In our scenarios of future oil demand in 2050, we have encountered some insights:

  • Smaller oil refineries will exit the market, taking their anode coking capacity offline, either with loss of demand or replacement by new projects.
  • Increases in alternative maritime shipping fuels will eventually put pressure on the HFO market. This will limit ability for excess tonnes of residuals to be sent here.
  • In modest growth and flat scenarios for oil production – with the above holding true still – an increase in global availability of bottom of the barrel residuals will result. Consistently high prices will incentivise existing and new refineries to add new DCU capacity

Ultimately, installing more delayed coking units will not be able to fully off-set the permanent loss of refining capacity we see in the more extreme scenarios. When this occurs, technical carbon will still be needed, and so other production routes will be explored to replace fossil fuel derived from technical carbon.

Options exist to replace fossil fuels, but there are no silver bullets

Developments in the renewable supply space have been aplenty in recent years, with biomass and waste valorisation gaining increasing academic interest. These could be attractive, incorporating elements of circularity, sustainability, and feedstock alternatives which will help meet rapidly growing demand for technical carbon.

Biomass, both plant and animal resources, be it forestry, aquatic, agricultural and organic waste, including municipal solid waste (MSW), sludge, slurry, and scum, are underutilised or undervalued today in the technical carbon space. Currently, biomass is the primary feedstock for activated carbon, but more carbon may be needed from this feedstock. Primarily in pilot phases, there is growing evidence indicating advantageous use of biomass and waste into other products like pitch, electrodes, reductants, and carbon black as shown in the diagram below.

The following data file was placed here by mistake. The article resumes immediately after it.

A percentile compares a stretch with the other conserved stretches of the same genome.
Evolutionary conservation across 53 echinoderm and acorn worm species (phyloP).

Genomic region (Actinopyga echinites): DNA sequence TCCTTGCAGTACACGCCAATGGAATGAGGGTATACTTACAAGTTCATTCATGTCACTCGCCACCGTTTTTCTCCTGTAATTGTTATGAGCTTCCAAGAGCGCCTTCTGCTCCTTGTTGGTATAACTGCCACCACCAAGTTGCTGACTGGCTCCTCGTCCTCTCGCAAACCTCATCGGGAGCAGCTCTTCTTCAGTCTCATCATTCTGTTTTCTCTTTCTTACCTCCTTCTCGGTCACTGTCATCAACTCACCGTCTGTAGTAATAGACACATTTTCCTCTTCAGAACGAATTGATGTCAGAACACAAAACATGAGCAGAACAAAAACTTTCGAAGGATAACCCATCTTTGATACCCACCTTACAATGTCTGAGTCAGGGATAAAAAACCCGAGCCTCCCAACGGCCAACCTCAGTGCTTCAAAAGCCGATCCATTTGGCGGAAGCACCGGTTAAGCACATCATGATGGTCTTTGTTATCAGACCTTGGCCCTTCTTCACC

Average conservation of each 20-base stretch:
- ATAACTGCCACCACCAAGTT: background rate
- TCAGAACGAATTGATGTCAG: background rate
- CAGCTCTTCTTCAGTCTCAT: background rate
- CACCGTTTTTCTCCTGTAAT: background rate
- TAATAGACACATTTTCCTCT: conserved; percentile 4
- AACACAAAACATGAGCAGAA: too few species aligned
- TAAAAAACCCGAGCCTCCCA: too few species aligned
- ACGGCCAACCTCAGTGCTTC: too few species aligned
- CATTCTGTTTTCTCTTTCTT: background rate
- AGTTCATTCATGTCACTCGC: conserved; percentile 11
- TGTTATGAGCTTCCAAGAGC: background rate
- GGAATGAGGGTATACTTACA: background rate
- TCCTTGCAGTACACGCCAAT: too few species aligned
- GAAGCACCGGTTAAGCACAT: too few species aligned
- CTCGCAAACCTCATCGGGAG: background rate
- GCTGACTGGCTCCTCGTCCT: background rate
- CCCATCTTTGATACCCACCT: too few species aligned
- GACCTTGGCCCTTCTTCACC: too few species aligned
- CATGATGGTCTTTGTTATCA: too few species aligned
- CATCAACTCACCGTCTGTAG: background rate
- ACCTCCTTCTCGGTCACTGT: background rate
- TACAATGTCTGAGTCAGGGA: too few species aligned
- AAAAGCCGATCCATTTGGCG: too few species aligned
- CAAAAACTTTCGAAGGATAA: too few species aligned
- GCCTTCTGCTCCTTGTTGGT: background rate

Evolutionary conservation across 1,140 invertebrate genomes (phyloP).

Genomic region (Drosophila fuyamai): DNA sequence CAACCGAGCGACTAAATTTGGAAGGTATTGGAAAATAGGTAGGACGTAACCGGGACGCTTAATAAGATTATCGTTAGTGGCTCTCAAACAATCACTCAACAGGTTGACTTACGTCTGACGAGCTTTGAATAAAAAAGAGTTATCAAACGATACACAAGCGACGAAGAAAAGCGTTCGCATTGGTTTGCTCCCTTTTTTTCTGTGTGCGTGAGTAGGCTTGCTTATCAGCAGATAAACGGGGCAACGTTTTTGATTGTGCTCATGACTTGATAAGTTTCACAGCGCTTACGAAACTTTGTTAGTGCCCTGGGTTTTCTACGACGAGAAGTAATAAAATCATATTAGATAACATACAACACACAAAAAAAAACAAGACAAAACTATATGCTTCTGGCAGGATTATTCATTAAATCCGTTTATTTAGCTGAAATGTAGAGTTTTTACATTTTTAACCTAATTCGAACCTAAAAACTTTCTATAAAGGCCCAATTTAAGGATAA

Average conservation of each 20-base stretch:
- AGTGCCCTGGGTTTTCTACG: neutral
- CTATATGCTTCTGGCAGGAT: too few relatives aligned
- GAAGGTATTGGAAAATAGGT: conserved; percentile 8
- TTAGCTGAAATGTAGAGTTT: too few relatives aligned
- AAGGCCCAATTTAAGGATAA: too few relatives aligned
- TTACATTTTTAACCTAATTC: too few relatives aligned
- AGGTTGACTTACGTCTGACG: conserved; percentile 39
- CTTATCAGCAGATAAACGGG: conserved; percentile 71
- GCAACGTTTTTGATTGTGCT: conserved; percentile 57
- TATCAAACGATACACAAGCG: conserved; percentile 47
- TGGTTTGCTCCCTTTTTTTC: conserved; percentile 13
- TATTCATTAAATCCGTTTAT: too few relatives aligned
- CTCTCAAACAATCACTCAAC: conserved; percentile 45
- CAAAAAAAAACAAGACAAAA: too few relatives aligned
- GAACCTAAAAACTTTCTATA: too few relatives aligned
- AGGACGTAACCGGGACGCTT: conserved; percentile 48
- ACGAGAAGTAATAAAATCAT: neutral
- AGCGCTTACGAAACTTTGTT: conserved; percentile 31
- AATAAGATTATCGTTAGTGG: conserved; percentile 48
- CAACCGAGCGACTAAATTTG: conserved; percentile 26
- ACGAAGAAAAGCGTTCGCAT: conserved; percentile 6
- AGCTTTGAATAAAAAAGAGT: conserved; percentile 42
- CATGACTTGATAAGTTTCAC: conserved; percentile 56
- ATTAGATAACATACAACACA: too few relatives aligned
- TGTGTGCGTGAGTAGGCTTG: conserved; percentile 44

Projects in North America, Europe and elsewhere are developing large-scale biomass processing plants, with many attached to pyrolysis plants to create bio-based products and reduce logistic costs. CRU estimates that supply of technical carbon from biomass or waste sources could reach annual growth of 3-4%, driven by:

  1. Decarbonisation policy
  2. Carbon credits
  3. Profits from increased valorisation

However, the route to commercial supply of biomass in particular features unique complexity. At CRU, we understand the core risks to commercialisation for suppliers in this industry, including the regional variance of biomass availability, the impacts from weather, crop yields and other factors, which lead to increased price volatility, as well as the higher variability of biomass contents relative to crude oil or coal types.

A vastly different picture

Insecurities surrounding availability of feedstock will change the technical carbon industry. Decarbonisation efforts require the industry to adapt traditional feedstock processes, alongside a willingness to investigate novel feedstocks.

Our next Insight will discuss the emerging supply gap, the possible solutions, and the implications for the technical carbon industry as a whole.


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Kaitlin Gebbie

Consultant View profile

Willis Thomas

Head of CRU+ View profile